Sunday, March 18th, 2018
County College of Morris is spearheading opportunities for women in the fields of landscape, design and maintenance — jobs primarily held by men.
The effort to open this field of study to more female students is being led by Brian Oleksak, chair of the CCM Department of Landscape and Horticulture Technology (LHT), and adjunct professor Susan Cohan, among others.
CCM faculty is committed to increasing the number of women enrolled in the LHT program that currently is comprised of 84 percent male and 16 percent female students, which reflects industry standards. CCM’s program offers three Associate in Applied Science degree opportunities and four career certificates.
The college boasts an exceptional state-of-the-art LEED certified horticultural facility that opened in 2012, and the department has a high reputation throughout the professional horticulture community.
For students who are interested in landscape and horticulture, the CCM website at https://tinyurl.com/yaltfnpc provides a list of degrees and certificates students can complete.
Recently, CCM held a Women in Horticulture Panel, moderated by Cohan, featuring women who have made careers in landscape and horticulture.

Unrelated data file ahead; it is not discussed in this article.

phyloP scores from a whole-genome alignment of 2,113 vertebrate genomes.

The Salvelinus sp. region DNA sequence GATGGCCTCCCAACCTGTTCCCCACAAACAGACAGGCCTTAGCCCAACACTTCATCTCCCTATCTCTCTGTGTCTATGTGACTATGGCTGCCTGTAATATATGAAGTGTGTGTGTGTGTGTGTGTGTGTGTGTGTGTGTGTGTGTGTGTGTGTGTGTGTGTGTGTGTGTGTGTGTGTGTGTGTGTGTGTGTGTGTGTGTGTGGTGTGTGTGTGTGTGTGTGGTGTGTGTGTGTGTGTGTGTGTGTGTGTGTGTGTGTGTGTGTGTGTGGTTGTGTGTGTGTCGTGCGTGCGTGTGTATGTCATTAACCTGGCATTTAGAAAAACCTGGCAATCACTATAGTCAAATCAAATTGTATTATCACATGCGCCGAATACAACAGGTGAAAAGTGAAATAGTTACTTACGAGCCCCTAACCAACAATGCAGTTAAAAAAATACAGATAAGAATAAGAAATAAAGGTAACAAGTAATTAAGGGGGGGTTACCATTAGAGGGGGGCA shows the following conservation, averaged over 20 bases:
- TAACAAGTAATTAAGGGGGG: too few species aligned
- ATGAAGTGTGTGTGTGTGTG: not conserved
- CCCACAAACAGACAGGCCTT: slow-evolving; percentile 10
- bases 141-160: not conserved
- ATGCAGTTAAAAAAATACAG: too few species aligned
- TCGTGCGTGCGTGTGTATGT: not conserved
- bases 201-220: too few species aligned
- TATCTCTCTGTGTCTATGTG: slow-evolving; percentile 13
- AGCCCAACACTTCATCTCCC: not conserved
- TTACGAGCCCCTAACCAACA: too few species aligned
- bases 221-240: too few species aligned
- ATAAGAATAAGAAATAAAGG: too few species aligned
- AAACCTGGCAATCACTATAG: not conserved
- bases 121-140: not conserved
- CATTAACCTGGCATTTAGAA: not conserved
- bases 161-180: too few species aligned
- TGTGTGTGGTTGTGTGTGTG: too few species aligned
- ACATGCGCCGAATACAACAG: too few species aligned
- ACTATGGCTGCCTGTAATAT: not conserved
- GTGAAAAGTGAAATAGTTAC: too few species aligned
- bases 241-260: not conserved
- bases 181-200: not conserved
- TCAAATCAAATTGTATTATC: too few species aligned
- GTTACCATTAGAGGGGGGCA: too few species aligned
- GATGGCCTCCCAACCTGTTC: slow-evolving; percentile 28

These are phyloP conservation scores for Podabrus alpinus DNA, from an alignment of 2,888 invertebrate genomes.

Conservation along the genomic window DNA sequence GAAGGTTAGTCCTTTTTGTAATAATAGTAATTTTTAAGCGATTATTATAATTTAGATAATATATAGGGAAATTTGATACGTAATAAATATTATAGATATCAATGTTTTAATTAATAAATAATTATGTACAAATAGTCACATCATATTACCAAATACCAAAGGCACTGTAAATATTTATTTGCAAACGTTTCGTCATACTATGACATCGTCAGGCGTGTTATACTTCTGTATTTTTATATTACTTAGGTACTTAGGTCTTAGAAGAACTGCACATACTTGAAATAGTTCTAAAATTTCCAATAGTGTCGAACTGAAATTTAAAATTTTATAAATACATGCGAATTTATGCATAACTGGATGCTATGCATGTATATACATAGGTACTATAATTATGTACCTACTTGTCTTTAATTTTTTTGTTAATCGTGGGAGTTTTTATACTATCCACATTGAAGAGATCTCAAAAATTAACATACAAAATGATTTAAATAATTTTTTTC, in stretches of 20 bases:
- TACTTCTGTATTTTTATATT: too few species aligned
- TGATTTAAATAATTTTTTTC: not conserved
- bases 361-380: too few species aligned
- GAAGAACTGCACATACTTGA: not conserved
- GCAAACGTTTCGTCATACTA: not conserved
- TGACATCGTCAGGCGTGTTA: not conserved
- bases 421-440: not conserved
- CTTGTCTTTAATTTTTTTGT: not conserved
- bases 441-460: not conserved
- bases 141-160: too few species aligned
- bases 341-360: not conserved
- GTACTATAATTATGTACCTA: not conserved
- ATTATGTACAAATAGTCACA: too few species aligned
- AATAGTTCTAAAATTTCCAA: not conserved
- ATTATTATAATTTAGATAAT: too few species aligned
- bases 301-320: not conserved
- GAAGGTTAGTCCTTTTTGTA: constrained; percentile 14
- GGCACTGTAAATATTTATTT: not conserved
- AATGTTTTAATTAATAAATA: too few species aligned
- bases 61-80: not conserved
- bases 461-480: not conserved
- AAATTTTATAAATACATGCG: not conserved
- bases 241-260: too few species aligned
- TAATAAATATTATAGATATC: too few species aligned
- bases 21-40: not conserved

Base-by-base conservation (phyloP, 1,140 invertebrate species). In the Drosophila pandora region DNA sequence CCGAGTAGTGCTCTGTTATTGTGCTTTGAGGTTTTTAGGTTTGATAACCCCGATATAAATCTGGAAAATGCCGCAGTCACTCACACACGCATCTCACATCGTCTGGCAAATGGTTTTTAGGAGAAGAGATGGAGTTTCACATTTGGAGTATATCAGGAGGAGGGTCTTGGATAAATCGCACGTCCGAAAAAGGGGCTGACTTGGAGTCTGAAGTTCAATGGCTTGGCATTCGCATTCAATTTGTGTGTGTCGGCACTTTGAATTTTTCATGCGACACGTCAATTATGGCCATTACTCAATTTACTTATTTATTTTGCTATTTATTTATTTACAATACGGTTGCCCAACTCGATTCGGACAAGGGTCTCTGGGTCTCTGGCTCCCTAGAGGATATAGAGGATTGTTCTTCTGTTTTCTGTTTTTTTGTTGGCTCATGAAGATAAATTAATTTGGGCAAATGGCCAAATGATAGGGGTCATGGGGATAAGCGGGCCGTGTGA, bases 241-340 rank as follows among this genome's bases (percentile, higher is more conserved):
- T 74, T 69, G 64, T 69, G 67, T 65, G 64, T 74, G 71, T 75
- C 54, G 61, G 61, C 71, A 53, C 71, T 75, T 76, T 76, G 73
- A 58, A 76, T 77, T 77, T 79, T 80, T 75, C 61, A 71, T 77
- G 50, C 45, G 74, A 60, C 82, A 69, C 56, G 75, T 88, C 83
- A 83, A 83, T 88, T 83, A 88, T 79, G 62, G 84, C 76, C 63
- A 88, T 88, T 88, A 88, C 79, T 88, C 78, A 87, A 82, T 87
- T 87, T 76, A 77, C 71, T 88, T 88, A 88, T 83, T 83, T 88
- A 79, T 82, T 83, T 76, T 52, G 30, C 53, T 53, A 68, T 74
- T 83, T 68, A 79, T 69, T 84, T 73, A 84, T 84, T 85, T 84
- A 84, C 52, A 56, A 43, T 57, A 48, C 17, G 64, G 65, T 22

The panel included Carolle Huber, Morris County Parks Commission; Susan Olinger, landscape designer, Sterling Horticultural Services; Cathy Larson, landscape designer, Susan Cohan Garden Design; Leiron Sorensen, horticulturist, Trump National Golf Club; Amy Rovine, landscape contractor, Living Color Landscape; and Heide Taylor, manager, Plant Detective Nursery.
The panelists highlighted the significance of an education in horticulture and encouraged women to focus on management, grounds maintenance, landscape contracting and arboriculture, rather than limiting themselves to floriculture and retail.
“We recognize that women are severely under-represented in the green industry and women have demonstrated that they are equally successful at performing the jobs as men,” said Oleksak.